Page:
Anguished Portrait of Vashti
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The story of Vashti is a side story and preface to the Book of Esther but its message is quite timeless and universal although Vashti's story's immediate purpose is to clear the stage so that King Ahasuerus could choose a new queen. King Ahasuerus was a very powerful Persian ruler who reigned over 127 different provinces from India to Ethiopia. He had a royal throne in Shushan, Vashti being his queen. After he conquered all these different provinces, he held a huge banquet in celebration, and then held another in his palace for his personal court. King Ahasuerus entertained the men in one portion of the palace, and entertained the women with Queen Vashti in her part of the palace.

The Court was famous for its excess, and the men were at the height of their drunken revelry when they decided to send a messenger to Queen Vashti. She was to dance before the court naked wearing only her crown. When Vashti received the summons from her king, she excused herself and retired to her chambers. She was distraught and agonized over what she had been ordered to do. She would have to humiliate and degrade herself. She would lose all dignity. The entire court would see that though she may be queen, ultimately she is nothing more that the King's chattel.

In this first painting she is anguished. She is enchained by her status and position. Her many jewels symbolize the paradox of her position. According to one midrash, while she is in this state of anguish, a man comes to her window. Fearing yet another messenger she recoils. He states to her," I am a messenger, but not from the king. I am a messenger from God". Not understanding, she asks, "which God is that?" for Vashti is Persian and her pagan religion harbors many gods. He responds, "the God of the Jews". In the second painting, he begins to tell her story, including her feelings as child, being raised and groomed by her father to become a queen solely in order to enhance his position and her inner sorrow of that being her only value to her father.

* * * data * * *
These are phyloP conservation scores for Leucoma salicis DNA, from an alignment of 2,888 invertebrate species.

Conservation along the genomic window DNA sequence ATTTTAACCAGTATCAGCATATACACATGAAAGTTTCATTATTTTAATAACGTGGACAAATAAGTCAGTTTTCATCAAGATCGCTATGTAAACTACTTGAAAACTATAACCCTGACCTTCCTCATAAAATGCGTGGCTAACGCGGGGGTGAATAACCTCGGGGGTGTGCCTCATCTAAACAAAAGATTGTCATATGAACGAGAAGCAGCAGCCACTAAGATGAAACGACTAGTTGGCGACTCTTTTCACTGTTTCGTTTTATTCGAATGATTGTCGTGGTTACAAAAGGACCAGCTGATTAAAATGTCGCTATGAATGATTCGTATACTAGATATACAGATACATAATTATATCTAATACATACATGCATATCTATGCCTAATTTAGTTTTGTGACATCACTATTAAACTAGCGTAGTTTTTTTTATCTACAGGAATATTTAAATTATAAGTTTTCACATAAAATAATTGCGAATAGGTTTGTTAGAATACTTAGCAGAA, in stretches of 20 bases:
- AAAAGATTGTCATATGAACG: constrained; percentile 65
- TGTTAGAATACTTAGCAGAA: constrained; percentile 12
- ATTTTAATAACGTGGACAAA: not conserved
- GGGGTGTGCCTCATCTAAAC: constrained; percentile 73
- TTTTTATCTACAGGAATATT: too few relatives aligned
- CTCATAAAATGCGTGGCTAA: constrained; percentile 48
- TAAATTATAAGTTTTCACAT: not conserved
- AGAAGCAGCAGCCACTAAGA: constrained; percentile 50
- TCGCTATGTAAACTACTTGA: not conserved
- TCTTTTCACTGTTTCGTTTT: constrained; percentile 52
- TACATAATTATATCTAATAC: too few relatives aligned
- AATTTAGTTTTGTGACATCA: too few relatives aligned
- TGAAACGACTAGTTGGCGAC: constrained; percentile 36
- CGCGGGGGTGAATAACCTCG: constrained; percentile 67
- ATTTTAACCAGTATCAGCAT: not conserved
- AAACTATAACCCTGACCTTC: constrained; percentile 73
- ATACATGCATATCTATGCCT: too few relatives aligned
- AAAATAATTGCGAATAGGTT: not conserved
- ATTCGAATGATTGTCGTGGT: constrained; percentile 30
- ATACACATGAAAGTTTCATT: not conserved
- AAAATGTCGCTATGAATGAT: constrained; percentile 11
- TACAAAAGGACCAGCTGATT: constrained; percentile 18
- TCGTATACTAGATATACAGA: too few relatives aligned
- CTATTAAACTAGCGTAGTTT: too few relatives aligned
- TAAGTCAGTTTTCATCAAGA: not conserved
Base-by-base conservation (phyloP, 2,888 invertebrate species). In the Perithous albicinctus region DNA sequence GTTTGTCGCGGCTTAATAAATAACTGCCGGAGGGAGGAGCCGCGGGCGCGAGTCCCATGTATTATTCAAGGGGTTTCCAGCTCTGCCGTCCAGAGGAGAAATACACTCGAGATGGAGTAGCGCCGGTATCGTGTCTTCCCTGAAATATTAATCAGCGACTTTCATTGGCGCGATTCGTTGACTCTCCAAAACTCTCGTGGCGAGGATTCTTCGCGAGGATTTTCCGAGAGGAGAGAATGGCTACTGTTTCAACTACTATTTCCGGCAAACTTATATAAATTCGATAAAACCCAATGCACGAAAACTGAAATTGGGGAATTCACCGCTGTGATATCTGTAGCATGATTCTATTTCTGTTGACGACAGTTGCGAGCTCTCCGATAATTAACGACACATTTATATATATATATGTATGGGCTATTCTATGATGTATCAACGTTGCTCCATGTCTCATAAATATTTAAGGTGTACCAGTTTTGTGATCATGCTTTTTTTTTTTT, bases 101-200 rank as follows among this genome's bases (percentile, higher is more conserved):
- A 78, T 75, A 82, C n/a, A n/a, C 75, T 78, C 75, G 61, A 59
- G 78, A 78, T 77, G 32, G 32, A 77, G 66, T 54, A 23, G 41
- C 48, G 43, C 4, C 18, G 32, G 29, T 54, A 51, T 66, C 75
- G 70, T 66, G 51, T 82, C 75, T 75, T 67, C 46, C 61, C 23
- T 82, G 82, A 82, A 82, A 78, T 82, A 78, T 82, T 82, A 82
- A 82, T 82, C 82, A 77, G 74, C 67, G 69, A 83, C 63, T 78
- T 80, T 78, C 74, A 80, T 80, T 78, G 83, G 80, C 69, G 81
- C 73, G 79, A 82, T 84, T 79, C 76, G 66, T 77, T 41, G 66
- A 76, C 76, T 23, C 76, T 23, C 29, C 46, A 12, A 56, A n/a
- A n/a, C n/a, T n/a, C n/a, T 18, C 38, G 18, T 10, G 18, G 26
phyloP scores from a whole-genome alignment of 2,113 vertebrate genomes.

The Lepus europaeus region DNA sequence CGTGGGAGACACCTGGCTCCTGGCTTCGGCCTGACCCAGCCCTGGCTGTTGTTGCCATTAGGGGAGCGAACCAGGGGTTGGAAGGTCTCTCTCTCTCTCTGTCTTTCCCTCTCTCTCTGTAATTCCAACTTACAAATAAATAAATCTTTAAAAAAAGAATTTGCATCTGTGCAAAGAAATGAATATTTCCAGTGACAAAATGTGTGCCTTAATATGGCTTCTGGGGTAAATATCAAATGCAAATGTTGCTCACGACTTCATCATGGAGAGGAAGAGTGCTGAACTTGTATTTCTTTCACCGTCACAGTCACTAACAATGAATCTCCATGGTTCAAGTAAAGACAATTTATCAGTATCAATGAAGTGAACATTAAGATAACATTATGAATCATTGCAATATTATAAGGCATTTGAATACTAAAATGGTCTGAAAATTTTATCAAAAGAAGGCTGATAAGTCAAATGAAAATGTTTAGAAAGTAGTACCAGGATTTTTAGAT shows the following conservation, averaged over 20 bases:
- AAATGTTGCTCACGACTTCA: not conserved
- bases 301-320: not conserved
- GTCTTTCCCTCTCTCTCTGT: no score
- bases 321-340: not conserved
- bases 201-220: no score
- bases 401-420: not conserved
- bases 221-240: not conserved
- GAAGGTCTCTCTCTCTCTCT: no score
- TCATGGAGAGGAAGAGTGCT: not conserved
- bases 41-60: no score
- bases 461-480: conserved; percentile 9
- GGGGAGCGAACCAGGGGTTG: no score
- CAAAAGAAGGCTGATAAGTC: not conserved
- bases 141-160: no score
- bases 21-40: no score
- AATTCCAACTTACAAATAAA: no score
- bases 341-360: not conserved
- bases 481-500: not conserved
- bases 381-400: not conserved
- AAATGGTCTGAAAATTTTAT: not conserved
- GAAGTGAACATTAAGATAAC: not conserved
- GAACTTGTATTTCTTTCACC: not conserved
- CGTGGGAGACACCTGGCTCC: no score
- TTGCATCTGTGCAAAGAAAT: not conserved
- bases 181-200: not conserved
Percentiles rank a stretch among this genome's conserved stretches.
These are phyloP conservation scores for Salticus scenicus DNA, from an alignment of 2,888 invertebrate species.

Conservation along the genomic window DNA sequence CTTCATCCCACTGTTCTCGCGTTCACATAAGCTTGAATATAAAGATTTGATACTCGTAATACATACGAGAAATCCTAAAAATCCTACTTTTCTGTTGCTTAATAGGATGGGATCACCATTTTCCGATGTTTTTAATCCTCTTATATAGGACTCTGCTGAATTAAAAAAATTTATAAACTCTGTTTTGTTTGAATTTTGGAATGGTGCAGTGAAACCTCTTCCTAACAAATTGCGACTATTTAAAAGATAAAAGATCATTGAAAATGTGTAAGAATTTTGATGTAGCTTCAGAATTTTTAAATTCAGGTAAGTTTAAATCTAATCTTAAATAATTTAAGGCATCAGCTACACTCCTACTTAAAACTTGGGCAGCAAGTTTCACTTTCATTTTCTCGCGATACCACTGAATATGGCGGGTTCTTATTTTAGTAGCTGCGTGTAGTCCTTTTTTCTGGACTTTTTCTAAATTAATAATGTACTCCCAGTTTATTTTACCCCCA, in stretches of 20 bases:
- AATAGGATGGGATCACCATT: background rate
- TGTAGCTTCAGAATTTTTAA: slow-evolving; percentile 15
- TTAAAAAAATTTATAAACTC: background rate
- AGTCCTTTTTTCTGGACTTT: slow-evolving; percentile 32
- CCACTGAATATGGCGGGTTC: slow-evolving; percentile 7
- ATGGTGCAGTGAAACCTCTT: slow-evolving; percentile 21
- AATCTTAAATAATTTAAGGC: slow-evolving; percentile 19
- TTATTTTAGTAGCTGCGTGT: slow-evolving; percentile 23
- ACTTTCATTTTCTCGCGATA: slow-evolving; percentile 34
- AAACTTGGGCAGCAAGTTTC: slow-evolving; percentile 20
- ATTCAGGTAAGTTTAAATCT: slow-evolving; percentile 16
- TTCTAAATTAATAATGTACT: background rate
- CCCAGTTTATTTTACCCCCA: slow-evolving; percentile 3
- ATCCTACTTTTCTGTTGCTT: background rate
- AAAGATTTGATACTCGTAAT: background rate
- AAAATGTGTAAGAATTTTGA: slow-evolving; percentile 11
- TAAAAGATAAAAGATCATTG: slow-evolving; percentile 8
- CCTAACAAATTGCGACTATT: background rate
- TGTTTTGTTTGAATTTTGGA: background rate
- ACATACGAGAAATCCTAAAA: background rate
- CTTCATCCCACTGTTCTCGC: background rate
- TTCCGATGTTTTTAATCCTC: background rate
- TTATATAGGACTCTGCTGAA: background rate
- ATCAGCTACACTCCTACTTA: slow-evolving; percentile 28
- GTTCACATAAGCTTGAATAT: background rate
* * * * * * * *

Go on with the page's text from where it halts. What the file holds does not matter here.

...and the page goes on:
She has never spoken about these secret feelings to anyone, so she realized that the man before her was not just any man. He was in fact the angel Gabriel, the angel of justice and strength. He said, "I am here to request that you commit an act of sacred rebellion. You do not have to do this despicable thing. You have a choice." For her this is an epiphany. Until that moment she had no idea that there were any choices. She could defy the king's order. She could go to him, throw down the crown, and refuse to do his bidding. Though she might be

Messenger  From God
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EPIPHANY
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punished with death, she would still have retained her dignity. This epiphany, this newfound awareness that she could honor herself no matter the trials placed in her path, is depicted in this third painting.

It isn't known whether she was executed or banished. She did refuse to dance, and the king's advisors assured the king it was imperative to make an example of her for if she successfully refused her husband entreaties, all of the kingdom's women would take this as a model and refuse their husbands.

We all have a choice in our behavior. Our character doesn't come from the adversity, which we face, but how we choose to handle that adversity. I love this story because Vashti was not the typical heroine; she was a privileged spoiled woman. However, by finding her dignity and honor under the worst of circumstances, I could see that I have a choice in how I conduct my life.

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